Despite constant media attention on recessions and or other poor market behavior, some indicators show that the automotive sales market remains fairly strong.
In a recent report released by Cox Automotive, chief economist Jonathan Smoke outlines multiple reasons that Cox believes the automotive market is still fairly strong. “While the media has unrelenting headlines focusing on a recession unfolding, we are not seeing evidence of [auto] retail sales collapsing,” he said. Smoke specifically points to evidence of recovery in the market collected by Cox as evidence.
To start, Smoke acknowledges that many parts of the US economy are still recovering compared to February 2020. Specifically, joblessness remains a problem in much of the country, specifically in California where the state accounts for nearly a quarter of lost jobs nationally from pre-pandemic times. Some of these jobs remain unfilled today. CNN’s “Back-to-Normal” index cited by Cox also shows a flatline in recovery over the past month, if not longer. Even consumer sentiment continues to suffer, dropping to near record lows.
Smoke then goes on to show that realistic market optimism is possible, especially within automotive sales. 14 states in the US now have more jobs than they did before the pandemic and gas prices and energy costs are continuing to decrease from their all-time highs. Looking at car sales and inventory, both are recovering well compared to 2019.
New car inventory at this time of year is higher than in 2020 while used car inventory is higher at this time of year compared to 2019, 2020, and 2021. While the market is not as hot as in March 2020, Cox estimates that sales are still higher than in 2019. Finally, interest rates on vehicle purchases have spiked, yet they remain low compared to 2020.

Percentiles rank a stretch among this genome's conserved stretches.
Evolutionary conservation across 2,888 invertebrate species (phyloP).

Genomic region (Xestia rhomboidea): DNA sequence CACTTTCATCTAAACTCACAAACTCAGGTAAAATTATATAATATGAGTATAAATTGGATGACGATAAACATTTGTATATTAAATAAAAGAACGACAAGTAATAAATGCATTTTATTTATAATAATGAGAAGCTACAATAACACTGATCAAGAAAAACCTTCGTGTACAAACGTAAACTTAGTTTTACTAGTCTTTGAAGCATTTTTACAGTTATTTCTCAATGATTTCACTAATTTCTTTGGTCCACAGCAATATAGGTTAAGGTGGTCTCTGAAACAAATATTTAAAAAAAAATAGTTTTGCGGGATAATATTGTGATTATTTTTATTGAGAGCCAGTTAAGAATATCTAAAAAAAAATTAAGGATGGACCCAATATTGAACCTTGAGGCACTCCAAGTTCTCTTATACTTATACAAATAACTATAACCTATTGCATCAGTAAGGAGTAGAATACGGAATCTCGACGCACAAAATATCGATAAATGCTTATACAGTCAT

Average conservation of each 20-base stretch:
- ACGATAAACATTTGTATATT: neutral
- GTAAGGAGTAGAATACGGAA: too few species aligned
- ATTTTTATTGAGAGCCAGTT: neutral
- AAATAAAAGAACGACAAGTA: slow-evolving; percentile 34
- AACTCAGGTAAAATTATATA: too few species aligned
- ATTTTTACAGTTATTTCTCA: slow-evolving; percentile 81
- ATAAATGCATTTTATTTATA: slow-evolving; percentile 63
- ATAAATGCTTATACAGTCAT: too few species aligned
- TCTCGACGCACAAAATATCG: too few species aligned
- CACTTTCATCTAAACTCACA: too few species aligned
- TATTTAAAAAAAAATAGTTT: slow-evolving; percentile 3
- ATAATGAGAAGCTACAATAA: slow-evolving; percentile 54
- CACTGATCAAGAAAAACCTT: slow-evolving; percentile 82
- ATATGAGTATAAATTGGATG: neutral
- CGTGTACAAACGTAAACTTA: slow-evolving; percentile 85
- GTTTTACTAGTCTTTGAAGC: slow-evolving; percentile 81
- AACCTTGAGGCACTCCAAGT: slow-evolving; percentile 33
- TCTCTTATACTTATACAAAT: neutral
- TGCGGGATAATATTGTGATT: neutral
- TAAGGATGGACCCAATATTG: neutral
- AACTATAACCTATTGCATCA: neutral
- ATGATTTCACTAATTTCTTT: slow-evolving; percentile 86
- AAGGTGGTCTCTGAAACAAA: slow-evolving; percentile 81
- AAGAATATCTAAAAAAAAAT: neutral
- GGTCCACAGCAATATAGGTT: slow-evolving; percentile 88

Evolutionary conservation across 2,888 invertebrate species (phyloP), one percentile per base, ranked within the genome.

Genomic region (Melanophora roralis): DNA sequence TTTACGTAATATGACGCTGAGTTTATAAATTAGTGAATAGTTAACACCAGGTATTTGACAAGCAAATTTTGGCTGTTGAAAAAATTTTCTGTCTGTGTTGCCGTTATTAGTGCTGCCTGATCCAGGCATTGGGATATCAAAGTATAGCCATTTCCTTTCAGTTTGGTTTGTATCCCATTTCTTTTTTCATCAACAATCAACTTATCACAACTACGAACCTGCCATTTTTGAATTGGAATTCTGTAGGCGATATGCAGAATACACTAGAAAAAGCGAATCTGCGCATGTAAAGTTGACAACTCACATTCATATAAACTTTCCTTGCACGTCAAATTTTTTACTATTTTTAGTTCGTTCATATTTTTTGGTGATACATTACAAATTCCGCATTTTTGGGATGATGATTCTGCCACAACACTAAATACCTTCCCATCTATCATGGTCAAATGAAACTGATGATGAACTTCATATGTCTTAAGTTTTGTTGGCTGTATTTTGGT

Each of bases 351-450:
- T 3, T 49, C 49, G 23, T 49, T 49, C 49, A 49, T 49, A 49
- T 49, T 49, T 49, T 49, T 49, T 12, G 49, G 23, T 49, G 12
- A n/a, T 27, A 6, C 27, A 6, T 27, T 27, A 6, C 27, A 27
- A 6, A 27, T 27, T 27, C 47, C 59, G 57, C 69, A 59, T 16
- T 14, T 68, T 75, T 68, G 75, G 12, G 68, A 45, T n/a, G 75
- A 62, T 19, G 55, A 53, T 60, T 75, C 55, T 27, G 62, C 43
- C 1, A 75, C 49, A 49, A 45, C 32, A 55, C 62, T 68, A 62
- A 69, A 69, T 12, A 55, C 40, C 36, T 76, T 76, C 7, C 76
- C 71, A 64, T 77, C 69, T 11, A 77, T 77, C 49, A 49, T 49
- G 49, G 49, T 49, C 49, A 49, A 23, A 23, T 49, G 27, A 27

Cox’s analysis matches the reports that have come from many automakers. That is, sales are not at all-time highs but EVs continue to do well. Ford and Hyundai specifically saw strong growth in EV sales. Ford ramped production of its successful Mustang Mach-E crossover, F150 Lightning pickup truck, and new E-Transit, and Hyundai grew its EV sales globally by 30%. Even Tesla, despite battling factory production pauses and supply chain challenges, was able to have its best ever production month in June according to its most recent production report.
In a comment to Teslarati, a spokesperson for Hyundai specified their sales numbers in the US, stating that “electrified retail sales for the first half of the year are up by 64%” and continued by stating that “electrified sales… make up 14% of the Hyundai US portfolio during the first half of the year.”
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